We cited and used excerpts from a study written by the same authors as the study we cite now (1).

This study shows and highlights how, if untreated, by recovery programs such as AA’s 12 steps, that “trait” impulsivity can lead to increased mortality in alcoholics.

This study interestingly shows there is a difference from “state-like” impulsivity in early recovery when recovering people are still distressed and “trait-like” which is after Year 1 of recovery when some of the severity of withdrawal from alcohol has long since abated and some recovery tools have been learnt.

The fact that this impulsivity continues to contribute to relapse and mortality may suggest it is a trait state in alcoholics and possibly a vulnerability to later alcoholism also.

In effect, it illustrates the role impulsivity plays as a pathomechanism in alcoholism, i.e. it is a psychological mechanism that drives addiction and alcoholism forward to it’s chronic endpoint.

Again research shows us how we can learn about a pathology from the recovery from it!

 

impulse control.preview

“Abstract

Background

Although past research has found impulsivity to be a significant predictor of mortality, no studies have tested this association in samples of individuals with alcohol-related problems or examined moderation of this effect via socio-contextual processes. The current study addressed these issues in a mixed-gender sample of individuals seeking help for alcohol-related problems.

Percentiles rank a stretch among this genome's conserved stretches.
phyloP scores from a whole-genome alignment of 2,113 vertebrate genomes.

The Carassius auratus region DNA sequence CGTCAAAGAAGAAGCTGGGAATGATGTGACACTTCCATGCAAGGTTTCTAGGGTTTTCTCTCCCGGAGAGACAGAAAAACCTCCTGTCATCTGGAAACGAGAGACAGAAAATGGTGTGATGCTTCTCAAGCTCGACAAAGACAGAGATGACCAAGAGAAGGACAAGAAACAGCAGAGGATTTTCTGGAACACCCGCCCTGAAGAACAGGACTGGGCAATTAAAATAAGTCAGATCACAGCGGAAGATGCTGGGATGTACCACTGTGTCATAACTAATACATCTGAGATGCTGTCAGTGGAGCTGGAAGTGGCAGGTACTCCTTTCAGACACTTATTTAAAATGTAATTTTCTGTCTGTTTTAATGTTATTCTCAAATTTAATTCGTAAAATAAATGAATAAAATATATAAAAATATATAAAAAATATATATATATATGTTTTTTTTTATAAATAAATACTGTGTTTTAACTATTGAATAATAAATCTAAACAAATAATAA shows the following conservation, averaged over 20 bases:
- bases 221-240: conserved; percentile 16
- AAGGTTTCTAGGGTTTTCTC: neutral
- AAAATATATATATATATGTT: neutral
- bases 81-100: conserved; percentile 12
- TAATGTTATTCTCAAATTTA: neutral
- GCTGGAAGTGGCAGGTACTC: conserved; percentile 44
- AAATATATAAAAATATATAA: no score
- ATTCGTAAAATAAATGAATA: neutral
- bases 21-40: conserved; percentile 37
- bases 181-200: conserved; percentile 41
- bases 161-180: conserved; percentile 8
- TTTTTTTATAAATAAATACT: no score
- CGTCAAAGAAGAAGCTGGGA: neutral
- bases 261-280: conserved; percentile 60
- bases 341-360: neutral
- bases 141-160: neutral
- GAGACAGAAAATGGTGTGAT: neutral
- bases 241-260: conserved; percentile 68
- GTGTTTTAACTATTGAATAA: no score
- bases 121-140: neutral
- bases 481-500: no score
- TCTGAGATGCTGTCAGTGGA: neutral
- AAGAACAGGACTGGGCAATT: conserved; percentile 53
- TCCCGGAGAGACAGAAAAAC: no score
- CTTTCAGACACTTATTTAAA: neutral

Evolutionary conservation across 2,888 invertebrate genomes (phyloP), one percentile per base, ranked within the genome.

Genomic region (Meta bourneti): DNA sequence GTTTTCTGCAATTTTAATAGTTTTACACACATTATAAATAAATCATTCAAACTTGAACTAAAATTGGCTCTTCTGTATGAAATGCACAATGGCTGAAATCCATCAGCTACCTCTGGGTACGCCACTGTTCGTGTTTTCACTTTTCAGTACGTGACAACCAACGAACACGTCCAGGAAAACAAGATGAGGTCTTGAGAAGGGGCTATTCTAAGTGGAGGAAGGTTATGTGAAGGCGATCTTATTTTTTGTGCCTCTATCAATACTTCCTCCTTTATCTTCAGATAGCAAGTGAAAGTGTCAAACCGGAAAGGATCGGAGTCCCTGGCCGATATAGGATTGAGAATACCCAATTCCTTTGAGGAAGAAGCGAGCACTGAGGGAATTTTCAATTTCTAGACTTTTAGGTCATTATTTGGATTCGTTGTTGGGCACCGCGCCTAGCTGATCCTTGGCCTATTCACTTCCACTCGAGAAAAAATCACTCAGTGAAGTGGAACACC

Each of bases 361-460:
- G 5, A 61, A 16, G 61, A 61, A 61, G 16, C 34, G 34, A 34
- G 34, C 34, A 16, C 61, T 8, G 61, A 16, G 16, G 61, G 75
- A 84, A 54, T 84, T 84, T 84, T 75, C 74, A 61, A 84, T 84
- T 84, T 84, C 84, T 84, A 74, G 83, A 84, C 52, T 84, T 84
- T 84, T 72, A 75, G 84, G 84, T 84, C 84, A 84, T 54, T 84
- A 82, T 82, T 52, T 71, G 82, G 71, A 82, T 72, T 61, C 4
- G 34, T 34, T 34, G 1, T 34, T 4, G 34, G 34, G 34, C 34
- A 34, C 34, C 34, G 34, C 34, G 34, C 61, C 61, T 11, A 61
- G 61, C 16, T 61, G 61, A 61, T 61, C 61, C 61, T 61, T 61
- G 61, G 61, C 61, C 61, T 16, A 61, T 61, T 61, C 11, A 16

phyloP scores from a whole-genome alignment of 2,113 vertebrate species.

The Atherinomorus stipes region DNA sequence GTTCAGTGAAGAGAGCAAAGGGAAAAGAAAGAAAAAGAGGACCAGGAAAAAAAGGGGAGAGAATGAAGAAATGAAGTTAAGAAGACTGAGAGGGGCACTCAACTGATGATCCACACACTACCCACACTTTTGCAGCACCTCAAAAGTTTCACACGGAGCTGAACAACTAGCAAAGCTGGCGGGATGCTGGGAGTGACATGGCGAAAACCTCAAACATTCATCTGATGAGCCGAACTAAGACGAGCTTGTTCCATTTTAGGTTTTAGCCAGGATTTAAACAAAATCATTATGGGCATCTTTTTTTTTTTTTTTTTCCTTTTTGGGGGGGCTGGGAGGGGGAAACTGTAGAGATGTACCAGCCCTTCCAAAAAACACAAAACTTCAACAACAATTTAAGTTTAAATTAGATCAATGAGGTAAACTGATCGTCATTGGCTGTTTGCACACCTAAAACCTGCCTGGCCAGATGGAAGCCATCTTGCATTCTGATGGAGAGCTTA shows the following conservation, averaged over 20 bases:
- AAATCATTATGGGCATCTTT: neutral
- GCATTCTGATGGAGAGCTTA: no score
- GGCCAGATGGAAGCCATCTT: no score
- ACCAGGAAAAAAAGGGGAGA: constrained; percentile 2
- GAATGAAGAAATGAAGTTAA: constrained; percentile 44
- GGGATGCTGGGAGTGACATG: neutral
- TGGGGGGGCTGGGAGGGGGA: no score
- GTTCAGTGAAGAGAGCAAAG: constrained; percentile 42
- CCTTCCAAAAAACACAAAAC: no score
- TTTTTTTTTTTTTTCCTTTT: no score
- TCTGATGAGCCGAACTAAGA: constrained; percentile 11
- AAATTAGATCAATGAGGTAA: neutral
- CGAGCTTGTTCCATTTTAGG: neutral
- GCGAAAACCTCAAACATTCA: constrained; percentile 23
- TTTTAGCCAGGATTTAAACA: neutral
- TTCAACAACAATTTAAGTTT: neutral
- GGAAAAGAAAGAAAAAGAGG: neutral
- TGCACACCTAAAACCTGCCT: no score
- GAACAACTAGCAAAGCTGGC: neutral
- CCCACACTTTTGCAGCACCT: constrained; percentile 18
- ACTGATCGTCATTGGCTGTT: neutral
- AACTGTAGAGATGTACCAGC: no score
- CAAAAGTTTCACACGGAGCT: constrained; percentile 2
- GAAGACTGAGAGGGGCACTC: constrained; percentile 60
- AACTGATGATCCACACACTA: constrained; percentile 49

Results

…higher impulsivity at baseline was associated with an increased risk of mortality from Years 1 to 16; higher impulsivity at Year 1 was associated with an increased risk of mortality from Years 1 to 16, and remained significant when accounting for the severity of alcohol use, as well as physical health problems, emotional discharge coping, and interpersonal stress and support at Year 1. In addition, the association between Year 1 impulsivity and 15-year mortality risk was moderated by interpersonal support at Year 1, such that individuals high on impulsivity had a lower mortality risk when peer/friend support was high than when it was low.

Conclusions

The findings highlight impulsivity as a robust and independent predictor of mortality.

Introduction

…personality traits related to impulsivity (e.g., low conscientiousness) have been identified as significant predictors of poor health-related outcomes including mortality (Bogg and Roberts, 2004; Roberts et al., 2007). Although there is a well-established association between disinhibitory traits and alcohol use disorders (AUDs) (Labouvie and McGee, 1986; McGue et al., 1999;Sher et al., 2000), to our knowledge, no studies have tested these traits as predictors of mortality among individuals with alcohol-related problems or examined moderation of this effect via socio-contextual processes.

Predictors of Mortality Risk among Individuals with Alcohol Use Disorders

Relative to the general population, individuals with AUDs are more likely to die prematurely (Finney et al., 1999; Johnson et al., 2005; Valliant, 1996). Accordingly, several longitudinal studies have aimed to identify the most salient risk factors for mortality in this population (for a review, see Liskow et al., 2000)

…more reliance on avoidance coping, less social support, and more stress from interpersonal relationships increase the risk of mortality among individuals with AUDs (Finney and Moos, 1992; Holahan et al., 2010; Mertens et al., 1996; Moos et al., 1990).

Impulsivity and Risk for Mortality: Relevance for Individuals with Alcohol Use Disorders